Something about my driving and how I didn’t park the car in the right spot according to Scott has me really pissed off, and I don’t hold back. I tell him that the last 8 months have been living hell dealing with his shit and that I am just about out of patience. We spend the next 3 hours driving in some of the most beautiful terrain I have seen along the entire trip in silence.
Southern Chile is amazing territory. Suddenly I feel like we are going in reverse and navigating back up from California through Oregon and Washington and on to Vancouver. The rivers are clear and clean, abundant with trout, cut out of snow capped peaks that are surrounded by slabs of granite hidden by rain forests. As we drive towards Douglandia, I feel stupid for saying anything to Scott, arguing with myself for letting my emotions come out as they did.
We arrive at night and make our presence aware to the woman who runs the office at Parque Pumalin. She explains that camping is up on the left and that there is water and bathrooms. Scott heads of into the wood to camp and I set up in the Car.
I wake up to a still pissed off at Scott and contemplate skipping out on the tour of Parque Pumalin to avoid his presence, but I can’t imagine sitting in the car all day alone, so I go. We are whisked off in a boat to the other side of the bay where we meet Rodrigo, Doug Tompkins’ right hand pilot. Rodrigo explains that he has some errands to run, and asks us to join him. Before we know it, we are 1000 feet up touring the park in a Cessna plane. Rodrigo is an amazing pilot as he shows us miles of geography probably never set foot upon by man.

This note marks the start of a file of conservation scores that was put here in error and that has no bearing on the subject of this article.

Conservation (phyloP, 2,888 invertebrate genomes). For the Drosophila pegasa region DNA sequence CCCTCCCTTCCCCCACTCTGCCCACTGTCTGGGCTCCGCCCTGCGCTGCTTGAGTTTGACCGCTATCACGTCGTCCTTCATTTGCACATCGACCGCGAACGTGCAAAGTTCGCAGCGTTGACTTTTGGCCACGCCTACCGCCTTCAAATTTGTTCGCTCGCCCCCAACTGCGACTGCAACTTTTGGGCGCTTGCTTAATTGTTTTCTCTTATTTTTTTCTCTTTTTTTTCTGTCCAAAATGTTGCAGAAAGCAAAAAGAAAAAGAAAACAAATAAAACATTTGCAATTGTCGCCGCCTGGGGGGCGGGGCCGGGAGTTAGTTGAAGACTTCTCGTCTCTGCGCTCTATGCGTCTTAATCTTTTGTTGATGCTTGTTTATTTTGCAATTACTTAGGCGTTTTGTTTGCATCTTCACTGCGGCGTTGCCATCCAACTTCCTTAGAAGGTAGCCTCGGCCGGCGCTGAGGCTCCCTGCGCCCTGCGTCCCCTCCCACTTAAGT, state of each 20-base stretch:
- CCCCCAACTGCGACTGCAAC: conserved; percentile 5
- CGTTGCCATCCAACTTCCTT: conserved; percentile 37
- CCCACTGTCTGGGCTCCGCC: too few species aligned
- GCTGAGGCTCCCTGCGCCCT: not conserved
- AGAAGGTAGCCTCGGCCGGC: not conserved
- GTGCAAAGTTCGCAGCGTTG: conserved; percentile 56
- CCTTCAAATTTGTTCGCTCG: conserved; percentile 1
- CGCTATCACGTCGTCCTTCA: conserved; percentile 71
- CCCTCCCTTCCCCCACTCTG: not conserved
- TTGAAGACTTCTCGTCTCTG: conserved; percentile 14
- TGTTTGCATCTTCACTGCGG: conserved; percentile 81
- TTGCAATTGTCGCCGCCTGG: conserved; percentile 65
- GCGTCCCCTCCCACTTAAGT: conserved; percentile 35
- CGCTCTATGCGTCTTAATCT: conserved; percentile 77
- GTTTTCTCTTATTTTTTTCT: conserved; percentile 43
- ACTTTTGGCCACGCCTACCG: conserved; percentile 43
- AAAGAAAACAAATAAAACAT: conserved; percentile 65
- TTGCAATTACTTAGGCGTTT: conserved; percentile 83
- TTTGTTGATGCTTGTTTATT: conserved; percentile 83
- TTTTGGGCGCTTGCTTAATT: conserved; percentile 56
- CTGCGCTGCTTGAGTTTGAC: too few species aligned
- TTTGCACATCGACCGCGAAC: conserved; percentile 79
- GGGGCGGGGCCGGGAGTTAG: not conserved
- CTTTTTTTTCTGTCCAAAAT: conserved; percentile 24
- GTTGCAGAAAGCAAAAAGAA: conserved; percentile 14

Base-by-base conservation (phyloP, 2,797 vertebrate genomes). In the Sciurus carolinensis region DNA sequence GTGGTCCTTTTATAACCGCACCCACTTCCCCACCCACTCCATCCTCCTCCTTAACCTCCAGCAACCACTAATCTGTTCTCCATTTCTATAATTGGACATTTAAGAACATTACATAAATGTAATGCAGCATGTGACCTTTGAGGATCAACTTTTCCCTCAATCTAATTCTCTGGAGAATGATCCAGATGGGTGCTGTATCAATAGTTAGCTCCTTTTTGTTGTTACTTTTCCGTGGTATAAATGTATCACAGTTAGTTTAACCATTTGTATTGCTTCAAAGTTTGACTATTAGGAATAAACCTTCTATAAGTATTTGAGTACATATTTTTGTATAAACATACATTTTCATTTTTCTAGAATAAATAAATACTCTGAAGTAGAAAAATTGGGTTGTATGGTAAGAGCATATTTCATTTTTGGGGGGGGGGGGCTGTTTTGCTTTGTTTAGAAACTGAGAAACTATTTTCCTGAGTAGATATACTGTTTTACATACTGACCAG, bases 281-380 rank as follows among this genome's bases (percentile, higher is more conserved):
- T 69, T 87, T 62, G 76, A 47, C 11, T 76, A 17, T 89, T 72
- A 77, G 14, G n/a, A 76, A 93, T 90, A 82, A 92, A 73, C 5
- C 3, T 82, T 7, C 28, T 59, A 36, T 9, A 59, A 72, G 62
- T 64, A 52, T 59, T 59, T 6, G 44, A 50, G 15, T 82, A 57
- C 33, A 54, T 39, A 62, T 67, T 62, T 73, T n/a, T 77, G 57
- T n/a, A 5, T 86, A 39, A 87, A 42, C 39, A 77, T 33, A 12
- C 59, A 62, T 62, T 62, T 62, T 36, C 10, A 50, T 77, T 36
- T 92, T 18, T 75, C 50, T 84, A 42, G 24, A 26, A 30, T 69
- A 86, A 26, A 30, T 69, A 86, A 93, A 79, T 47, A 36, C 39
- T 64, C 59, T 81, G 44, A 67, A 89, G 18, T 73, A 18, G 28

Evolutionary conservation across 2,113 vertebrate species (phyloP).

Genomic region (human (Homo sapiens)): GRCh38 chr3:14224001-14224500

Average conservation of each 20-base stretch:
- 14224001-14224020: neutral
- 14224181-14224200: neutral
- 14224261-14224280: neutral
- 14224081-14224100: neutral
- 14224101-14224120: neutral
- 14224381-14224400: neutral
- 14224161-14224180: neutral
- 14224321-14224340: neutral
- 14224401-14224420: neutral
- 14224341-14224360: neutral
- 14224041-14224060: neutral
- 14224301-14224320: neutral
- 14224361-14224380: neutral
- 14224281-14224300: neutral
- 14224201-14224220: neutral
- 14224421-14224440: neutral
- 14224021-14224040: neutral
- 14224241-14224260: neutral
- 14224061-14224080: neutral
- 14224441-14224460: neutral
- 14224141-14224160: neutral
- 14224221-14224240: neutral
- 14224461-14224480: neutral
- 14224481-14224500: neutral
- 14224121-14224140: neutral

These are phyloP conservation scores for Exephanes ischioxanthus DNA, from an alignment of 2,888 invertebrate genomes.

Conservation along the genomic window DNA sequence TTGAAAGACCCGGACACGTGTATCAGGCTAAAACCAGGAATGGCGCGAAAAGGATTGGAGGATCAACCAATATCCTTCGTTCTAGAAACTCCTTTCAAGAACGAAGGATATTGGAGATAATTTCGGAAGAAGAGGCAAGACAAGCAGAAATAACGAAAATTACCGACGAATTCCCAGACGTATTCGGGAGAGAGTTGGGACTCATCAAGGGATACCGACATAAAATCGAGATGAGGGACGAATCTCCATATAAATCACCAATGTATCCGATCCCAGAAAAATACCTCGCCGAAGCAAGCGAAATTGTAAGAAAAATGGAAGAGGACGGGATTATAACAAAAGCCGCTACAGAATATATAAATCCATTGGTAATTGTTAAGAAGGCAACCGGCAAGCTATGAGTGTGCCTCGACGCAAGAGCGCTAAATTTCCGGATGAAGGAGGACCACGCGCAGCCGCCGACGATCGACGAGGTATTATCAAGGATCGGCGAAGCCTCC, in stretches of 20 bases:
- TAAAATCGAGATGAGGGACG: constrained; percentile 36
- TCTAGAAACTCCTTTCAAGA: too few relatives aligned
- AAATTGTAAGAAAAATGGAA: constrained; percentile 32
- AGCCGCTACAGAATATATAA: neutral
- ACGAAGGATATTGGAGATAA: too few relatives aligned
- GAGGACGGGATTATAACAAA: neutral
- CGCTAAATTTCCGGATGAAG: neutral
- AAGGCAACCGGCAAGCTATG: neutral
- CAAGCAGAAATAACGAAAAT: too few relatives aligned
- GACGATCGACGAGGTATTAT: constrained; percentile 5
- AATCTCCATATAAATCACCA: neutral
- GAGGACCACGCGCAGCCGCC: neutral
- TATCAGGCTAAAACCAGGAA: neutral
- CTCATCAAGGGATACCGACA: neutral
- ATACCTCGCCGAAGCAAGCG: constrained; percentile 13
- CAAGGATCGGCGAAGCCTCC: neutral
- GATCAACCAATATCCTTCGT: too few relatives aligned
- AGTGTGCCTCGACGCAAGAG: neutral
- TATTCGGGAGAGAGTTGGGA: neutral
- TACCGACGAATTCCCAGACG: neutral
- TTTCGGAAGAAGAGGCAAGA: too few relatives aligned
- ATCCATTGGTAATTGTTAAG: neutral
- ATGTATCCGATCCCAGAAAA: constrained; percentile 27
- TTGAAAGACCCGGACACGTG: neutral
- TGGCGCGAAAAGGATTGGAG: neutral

At one point, we are looking for a co-worker by the name of Pablo who runs another part of the park. As we fly, he tells me to keep my eye out for a black Toyota truck. Suddenly Rodrigo has the plane completely sideways to enhance his view below. “There he is!” he shouts and we fly sideways through the air.
Coming to grips with my anger towards Scott has become suddenly easy, as I cannot believe our luck once again that finds us flying around southern Chile in an airplane. Once on the ground again, I apologize and explain that all of the stuff I had said I didn’t really mean and that I hope he understands. He does and returns the apology as well.
We spend the next two days relishing in our luck once again in the park, enjoying the beautiful fall weather and our interesting encounter with Doug Tompkins, who puts us up in his house for a night and honors us with an interview. Doug gives an interesting interview, but to be dead honest, where Yvon Chouniard was extremely interested in our trip, Doug is not, and goes as far as to tell our camera during the interview to stay home and not travel. Doug has some great stories to tell, but not much to share, and as we leave I try and remember if he ever even asked me my name.
Back into Argentina, time is starting to run out as our tickets have us scheduled to leave Puntarenas, Chile in less that three weeks. Looking at the map has me thinking, so close, but yet so far. Rodrigo the pilot really wants our car, and Scott has proposed that we bomb down to the tip, and then return back up to drop off the car. I think he is crazy and tell him so. We both agree that the Landcruiser should make it to the tip, so that is what we end up deciding, that it just wouldn’t be fair to leave the cruiser in southern Chile without visiting the end of the world.
Once we get out of the mountains in Chile and Argentina, we find ourselves crossing the Pampa, which is somewhat similar to a desert. The roads are dirt, the winds are strong and it is really cold. We spend sometimes hours in silence driving basically from one gas station to another. Gas is cheap here, for what its worth, about 1.19 a gallon. Apparently the state of Santa Cruz, Argentina has large quantities of oil reserves. I also notice a lot of people drive cars on propane gas here.